It’s unusual to see a tech reporter anticipating Internet safety problems with a new social app feature. So I was impressed with a post by TechCrunch’s Sarah Perez about Secret’s forthcoming addition of “Secret Dens” for anonymous sharing in specific locations (like schools, companies and other organizations).
Launched early this year, Secret is an app for sharing thoughts, “secrets,” etc. (somewhat) anonymously with friends, friends’ friends or publicly (I say “somewhat” because the smaller the circle of sharing, the more easily recipients can guess who’s sharing, right?). With the Android version launched last month, users could also see anonymous messages shared nearby and not in their social networks (using geolocation). With the “Secret Dens” feature its developers are testing now, all this gets more clubby in an oddly sort of anonymous way.
Dens of anonymity?
“Any posts made in the Den are visible only to other Den members,” according to PCMag.com. “As with the anonymous mainstream Secret app, members of a Den aren’t given the identities of other Den members but they do get a notification when somebody joins – just not the new member’s name.” And, PCMag.com adds, “any member of a Den has the right to remove anybody else from the domain.”
Sure, this could be fun. But we know that when people are truly digitally anonymous, some percentage of their comments will be caustic, cruel, or uncivil. Any organization using Secret will want to be alert to the anti-social potential, (e.g., marginalization or promotion of self-harm situations) I just can’t help but wonder if it entered the legal or marketing minds at Secret how anonymous “Secret Dens” would play with parents. Are there no parents at this startup?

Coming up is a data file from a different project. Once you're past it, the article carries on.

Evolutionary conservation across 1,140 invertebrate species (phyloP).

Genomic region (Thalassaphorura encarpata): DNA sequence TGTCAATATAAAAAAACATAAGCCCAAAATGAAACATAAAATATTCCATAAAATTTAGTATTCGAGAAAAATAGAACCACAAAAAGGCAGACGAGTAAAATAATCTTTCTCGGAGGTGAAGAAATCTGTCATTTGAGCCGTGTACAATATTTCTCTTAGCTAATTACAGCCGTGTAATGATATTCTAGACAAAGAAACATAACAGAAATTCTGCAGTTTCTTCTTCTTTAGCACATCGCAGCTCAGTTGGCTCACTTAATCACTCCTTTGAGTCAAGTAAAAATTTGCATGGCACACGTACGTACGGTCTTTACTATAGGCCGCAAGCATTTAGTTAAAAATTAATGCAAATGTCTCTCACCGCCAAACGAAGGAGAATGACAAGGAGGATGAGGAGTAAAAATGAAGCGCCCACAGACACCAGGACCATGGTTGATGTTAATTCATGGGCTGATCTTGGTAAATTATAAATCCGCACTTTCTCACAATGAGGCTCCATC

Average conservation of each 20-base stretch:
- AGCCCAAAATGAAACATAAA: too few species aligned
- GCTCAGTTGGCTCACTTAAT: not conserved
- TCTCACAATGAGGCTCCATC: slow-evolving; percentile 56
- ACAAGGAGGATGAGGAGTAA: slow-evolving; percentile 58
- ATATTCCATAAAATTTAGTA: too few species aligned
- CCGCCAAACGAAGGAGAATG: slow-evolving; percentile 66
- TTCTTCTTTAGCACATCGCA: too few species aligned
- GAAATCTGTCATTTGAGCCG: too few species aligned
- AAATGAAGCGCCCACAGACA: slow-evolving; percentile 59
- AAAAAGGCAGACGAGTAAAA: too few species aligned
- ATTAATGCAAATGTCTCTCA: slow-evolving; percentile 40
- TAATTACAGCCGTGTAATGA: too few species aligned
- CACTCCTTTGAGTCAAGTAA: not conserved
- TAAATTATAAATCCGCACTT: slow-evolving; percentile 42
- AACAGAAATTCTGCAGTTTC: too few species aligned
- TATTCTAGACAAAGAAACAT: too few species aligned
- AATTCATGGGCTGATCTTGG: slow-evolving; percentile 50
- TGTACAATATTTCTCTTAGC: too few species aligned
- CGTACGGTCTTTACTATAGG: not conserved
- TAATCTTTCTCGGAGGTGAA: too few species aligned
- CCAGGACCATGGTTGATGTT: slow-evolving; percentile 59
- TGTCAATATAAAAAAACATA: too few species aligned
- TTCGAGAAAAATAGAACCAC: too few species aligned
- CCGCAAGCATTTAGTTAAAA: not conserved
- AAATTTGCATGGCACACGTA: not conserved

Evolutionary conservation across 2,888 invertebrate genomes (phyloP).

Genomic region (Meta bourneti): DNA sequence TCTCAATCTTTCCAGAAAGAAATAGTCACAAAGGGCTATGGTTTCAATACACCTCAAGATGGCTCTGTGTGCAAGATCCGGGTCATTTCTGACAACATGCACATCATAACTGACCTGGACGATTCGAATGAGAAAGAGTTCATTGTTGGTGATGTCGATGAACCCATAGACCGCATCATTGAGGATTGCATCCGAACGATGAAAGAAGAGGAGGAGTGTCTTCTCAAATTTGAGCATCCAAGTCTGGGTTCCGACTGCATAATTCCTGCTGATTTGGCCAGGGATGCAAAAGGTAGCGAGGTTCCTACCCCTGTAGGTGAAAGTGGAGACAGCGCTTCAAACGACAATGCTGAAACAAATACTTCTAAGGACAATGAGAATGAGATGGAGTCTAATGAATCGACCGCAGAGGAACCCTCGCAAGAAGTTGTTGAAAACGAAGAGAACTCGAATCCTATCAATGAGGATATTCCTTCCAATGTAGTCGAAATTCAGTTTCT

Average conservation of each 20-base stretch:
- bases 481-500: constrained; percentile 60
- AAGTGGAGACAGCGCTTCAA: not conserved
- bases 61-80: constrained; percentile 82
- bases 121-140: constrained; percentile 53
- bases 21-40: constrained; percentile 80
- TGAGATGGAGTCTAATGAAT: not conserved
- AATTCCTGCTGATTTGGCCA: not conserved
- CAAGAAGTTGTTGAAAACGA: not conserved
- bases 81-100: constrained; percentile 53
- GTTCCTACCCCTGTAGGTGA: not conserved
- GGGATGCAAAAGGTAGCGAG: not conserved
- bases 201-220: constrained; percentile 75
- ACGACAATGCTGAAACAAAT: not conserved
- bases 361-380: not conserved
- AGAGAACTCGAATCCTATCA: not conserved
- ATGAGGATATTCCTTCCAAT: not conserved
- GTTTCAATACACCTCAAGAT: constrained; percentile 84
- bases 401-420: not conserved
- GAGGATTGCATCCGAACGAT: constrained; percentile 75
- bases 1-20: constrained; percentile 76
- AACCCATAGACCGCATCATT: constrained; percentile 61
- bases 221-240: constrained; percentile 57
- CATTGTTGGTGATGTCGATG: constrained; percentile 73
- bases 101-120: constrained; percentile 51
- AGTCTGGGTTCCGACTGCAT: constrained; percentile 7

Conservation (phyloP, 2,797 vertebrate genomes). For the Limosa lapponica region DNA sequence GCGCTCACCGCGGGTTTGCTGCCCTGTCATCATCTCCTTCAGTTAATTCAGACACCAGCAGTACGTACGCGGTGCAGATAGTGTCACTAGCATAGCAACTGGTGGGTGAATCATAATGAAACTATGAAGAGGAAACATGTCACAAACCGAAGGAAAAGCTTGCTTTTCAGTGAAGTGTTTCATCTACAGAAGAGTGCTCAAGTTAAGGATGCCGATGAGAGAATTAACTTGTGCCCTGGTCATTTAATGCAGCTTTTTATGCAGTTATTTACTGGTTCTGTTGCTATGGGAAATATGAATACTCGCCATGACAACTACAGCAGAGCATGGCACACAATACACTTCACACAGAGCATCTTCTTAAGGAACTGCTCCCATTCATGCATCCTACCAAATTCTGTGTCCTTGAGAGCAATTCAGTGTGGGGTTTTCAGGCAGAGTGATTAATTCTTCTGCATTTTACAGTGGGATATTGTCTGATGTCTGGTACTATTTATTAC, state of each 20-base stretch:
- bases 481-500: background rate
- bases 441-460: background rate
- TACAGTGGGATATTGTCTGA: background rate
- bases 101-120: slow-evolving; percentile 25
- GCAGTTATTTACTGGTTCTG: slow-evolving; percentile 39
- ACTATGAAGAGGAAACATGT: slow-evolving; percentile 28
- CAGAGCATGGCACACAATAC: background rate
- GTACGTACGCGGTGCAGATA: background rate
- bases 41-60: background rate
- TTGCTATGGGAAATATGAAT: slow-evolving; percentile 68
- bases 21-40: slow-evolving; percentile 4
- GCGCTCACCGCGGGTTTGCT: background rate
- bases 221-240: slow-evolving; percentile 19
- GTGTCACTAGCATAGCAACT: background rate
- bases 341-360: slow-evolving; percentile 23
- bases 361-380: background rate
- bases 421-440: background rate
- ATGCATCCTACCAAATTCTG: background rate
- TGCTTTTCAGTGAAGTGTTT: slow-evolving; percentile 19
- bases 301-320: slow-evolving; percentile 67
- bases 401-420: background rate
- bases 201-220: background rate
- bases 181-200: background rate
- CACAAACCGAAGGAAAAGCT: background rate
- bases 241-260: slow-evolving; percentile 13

“This is an interesting move for Secret,” Perez reports, “as its two top competitors [Yik Yak and Whisper] have shown to place a priority on moderation and reporting features in order to combat bullying as well as potentially ‘triggering’ messages that could provoke some users to engage in self-harm.”
To that end, Yik Yak, one of the better known “anti-social” networks used by teens, has made strides to geo-fence off middle and high schools, in an effort to curb location-based bullying via its app.
Users need help sometimes
As for Whisper, besides heavily moderating posts (reportedly), it “points some more afflicted users to its related non-profit arm, YourVoice,” Perez reports. Although “nonprofit arm” may be overstating it a bit (it’s a website), it is commendable that Whisper pulled together a diverse set of resources it could send troubled users to and not leave them high and dry.
I was glad to see links to the Lifeline and Reachout.com (the youth peer-to-peer support site) in there. But I was surprised not to find listed the Trevor Project’s hotline for LGBTQ youth, the LoveIsRespect.org hotline for dating abuse in the Relationships category, or the 24/7 Crisis Text Line for teens – maybe I missed something?
Pro-social media companies
“Secret, on the other hand, has struggled with bullying in its early days, allowing public figures in the tech industry (not necessarily 'famous' people on worldwide scale) to be ruthlessly mocked for hours or days before the offending comments were removed, if they even were,” wrote Perez in her TechCrunch piece.
I agree with her that Secret may not really be ready to let “Secret Dens” out in the wild (the feature is still in beta) – not until it simultaneously introduces proactive community moderation and a responsive abuse reporting system.
Does it really want to become an anti-social media company? I believe that, in this very social media environment, there can’t ultimately be much place or success for anti-social media companies. As the social norms of this media environment solidify, investors and users will increasingly demand pro-social business practices, and social media startups that allow for social marginalization and other anti-social behavior will increasingly be marginalizing themselves.
Social norms develop in every social environment, including in media environments, and they are protective – they’re the part of “Internet safety” we’ve barely begun to talk about.
The Christian Science Monitor has assembled a diverse group of the best family and parenting bloggers out there. Our contributing and guest bloggers are not employed or directed by the Monitor, and the views expressed are the bloggers' own, as is responsibility for the content of their blogs. Anne Collier blogs at NetFamilyNews, and you can find this original post with relevant related links here.